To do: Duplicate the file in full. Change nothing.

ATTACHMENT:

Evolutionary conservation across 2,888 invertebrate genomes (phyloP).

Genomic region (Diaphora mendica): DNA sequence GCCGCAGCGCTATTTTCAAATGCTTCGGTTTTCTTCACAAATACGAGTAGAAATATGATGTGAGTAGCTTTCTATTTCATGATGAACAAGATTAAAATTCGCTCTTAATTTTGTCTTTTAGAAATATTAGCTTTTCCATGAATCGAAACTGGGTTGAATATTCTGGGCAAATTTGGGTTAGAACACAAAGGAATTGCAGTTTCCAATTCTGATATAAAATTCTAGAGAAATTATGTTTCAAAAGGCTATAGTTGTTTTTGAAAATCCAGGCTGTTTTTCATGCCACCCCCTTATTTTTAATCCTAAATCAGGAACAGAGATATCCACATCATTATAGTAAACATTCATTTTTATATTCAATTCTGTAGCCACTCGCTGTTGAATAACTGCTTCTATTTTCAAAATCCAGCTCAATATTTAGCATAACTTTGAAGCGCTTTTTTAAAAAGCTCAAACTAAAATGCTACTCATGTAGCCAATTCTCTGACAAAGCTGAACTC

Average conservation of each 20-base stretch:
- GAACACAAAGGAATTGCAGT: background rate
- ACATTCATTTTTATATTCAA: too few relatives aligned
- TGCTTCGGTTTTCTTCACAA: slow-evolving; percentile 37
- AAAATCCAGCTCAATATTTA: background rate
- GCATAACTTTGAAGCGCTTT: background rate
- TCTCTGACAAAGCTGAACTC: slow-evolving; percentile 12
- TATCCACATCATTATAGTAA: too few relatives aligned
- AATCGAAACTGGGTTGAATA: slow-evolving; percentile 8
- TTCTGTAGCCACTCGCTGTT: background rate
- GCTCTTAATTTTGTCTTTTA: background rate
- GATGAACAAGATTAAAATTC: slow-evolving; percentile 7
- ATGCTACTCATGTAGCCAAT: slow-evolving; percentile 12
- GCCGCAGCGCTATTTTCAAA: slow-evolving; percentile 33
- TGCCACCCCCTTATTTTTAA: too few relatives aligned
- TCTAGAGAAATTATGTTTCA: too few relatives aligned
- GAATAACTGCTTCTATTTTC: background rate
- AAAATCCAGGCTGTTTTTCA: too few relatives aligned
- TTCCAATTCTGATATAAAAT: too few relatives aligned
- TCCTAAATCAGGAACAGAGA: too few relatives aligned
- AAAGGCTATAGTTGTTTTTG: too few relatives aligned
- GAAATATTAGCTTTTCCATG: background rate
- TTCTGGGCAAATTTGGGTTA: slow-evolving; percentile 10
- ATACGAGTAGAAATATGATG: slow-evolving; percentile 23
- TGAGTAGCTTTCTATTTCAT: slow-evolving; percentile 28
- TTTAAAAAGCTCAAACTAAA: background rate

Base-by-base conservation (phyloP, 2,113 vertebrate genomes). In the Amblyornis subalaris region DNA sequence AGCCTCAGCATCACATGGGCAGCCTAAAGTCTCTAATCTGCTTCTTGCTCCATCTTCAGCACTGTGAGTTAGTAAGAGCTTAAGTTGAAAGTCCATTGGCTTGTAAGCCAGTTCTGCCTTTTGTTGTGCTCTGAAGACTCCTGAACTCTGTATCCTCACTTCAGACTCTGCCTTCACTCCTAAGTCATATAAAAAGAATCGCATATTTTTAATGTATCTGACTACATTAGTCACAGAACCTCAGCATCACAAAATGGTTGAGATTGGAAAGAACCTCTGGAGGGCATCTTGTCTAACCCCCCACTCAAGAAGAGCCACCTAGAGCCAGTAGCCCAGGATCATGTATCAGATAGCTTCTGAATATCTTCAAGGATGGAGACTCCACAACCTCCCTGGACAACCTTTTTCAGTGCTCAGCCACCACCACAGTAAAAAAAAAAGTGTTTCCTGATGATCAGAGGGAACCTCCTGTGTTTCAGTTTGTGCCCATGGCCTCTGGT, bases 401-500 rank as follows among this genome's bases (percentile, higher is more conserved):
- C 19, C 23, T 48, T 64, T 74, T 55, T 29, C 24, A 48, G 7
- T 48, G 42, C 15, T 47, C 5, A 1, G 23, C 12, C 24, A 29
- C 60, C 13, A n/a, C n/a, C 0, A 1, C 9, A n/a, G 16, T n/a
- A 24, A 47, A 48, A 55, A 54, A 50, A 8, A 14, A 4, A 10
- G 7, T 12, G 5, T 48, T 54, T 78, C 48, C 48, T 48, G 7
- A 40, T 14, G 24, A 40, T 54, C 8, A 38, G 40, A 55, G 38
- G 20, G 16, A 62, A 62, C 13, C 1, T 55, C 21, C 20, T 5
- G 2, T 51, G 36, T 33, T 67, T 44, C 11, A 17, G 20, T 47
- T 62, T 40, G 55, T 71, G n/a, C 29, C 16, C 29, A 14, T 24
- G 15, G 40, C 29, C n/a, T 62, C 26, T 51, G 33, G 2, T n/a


Evolutionary conservation across 2,888 invertebrate genomes (phyloP).

Genomic region (Diaphora mendica): DNA sequence GCCGCAGCGCTATTTTCAAATGCTTCGGTTTTCTTCACAAATACGAGTAGAAATATGATGTGAGTAGCTTTCTATTTCATGATGAACAAGATTAAAATTCGCTCTTAATTTTGTCTTTTAGAAATATTAGCTTTTCCATGAATCGAAACTGGGTTGAATATTCTGGGCAAATTTGGGTTAGAACACAAAGGAATTGCAGTTTCCAATTCTGATATAAAATTCTAGAGAAATTATGTTTCAAAAGGCTATAGTTGTTTTTGAAAATCCAGGCTGTTTTTCATGCCACCCCCTTATTTTTAATCCTAAATCAGGAACAGAGATATCCACATCATTATAGTAAACATTCATTTTTATATTCAATTCTGTAGCCACTCGCTGTTGAATAACTGCTTCTATTTTCAAAATCCAGCTCAATATTTAGCATAACTTTGAAGCGCTTTTTTAAAAAGCTCAAACTAAAATGCTACTCATGTAGCCAATTCTCTGACAAAGCTGAACTC

Average conservation of each 20-base stretch:
- GAACACAAAGGAATTGCAGT: background rate
- ACATTCATTTTTATATTCAA: too few relatives aligned
- TGCTTCGGTTTTCTTCACAA: slow-evolving; percentile 37
- AAAATCCAGCTCAATATTTA: background rate
- GCATAACTTTGAAGCGCTTT: background rate
- TCTCTGACAAAGCTGAACTC: slow-evolving; percentile 12
- TATCCACATCATTATAGTAA: too few relatives aligned
- AATCGAAACTGGGTTGAATA: slow-evolving; percentile 8
- TTCTGTAGCCACTCGCTGTT: background rate
- GCTCTTAATTTTGTCTTTTA: background rate
- GATGAACAAGATTAAAATTC: slow-evolving; percentile 7
- ATGCTACTCATGTAGCCAAT: slow-evolving; percentile 12
- GCCGCAGCGCTATTTTCAAA: slow-evolving; percentile 33
- TGCCACCCCCTTATTTTTAA: too few relatives aligned
- TCTAGAGAAATTATGTTTCA: too few relatives aligned
- GAATAACTGCTTCTATTTTC: background rate
- AAAATCCAGGCTGTTTTTCA: too few relatives aligned
- TTCCAATTCTGATATAAAAT: too few relatives aligned
- TCCTAAATCAGGAACAGAGA: too few relatives aligned
- AAAGGCTATAGTTGTTTTTG: too few relatives aligned
- GAAATATTAGCTTTTCCATG: background rate
- TTCTGGGCAAATTTGGGTTA: slow-evolving; percentile 10
- ATACGAGTAGAAATATGATG: slow-evolving; percentile 23
- TGAGTAGCTTTCTATTTCAT: slow-evolving; percentile 28
- TTTAAAAAGCTCAAACTAAA: background rate

Base-by-base conservation (phyloP, 2,113 vertebrate genomes). In the Amblyornis subalaris region DNA sequence AGCCTCAGCATCACATGGGCAGCCTAAAGTCTCTAATCTGCTTCTTGCTCCATCTTCAGCACTGTGAGTTAGTAAGAGCTTAAGTTGAAAGTCCATTGGCTTGTAAGCCAGTTCTGCCTTTTGTTGTGCTCTGAAGACTCCTGAACTCTGTATCCTCACTTCAGACTCTGCCTTCACTCCTAAGTCATATAAAAAGAATCGCATATTTTTAATGTATCTGACTACATTAGTCACAGAACCTCAGCATCACAAAATGGTTGAGATTGGAAAGAACCTCTGGAGGGCATCTTGTCTAACCCCCCACTCAAGAAGAGCCACCTAGAGCCAGTAGCCCAGGATCATGTATCAGATAGCTTCTGAATATCTTCAAGGATGGAGACTCCACAACCTCCCTGGACAACCTTTTTCAGTGCTCAGCCACCACCACAGTAAAAAAAAAAGTGTTTCCTGATGATCAGAGGGAACCTCCTGTGTTTCAGTTTGTGCCCATGGCCTCTGGT, bases 401-500 rank as follows among this genome's bases (percentile, higher is more conserved):
- C 19, C 23, T 48, T 64, T 74, T 55, T 29, C 24, A 48, G 7
- T 48, G 42, C 15, T 47, C 5, A 1, G 23, C 12, C 24, A 29
- C 60, C 13, A n/a, C n/a, C 0, A 1, C 9, A n/a, G 16, T n/a
- A 24, A 47, A 48, A 55, A 54, A 50, A 8, A 14, A 4, A 10
- G 7, T 12, G 5, T 48, T 54, T 78, C 48, C 48, T 48, G 7
- A 40, T 14, G 24, A 40, T 54, C 8, A 38, G 40, A 55, G 38
- G 20, G 16, A 62, A 62, C 13, C 1, T 55, C 21, C 20, T 5
- G 2, T 51, G 36, T 33, T 67, T 44, C 11, A 17, G 20, T 47
- T 62, T 40, G 55, T 71, G n/a, C 29, C 16, C 29, A 14, T 24
- G 15, G 40, C 29, C n/a, T 62, C 26, T 51, G 33, G 2, T n/a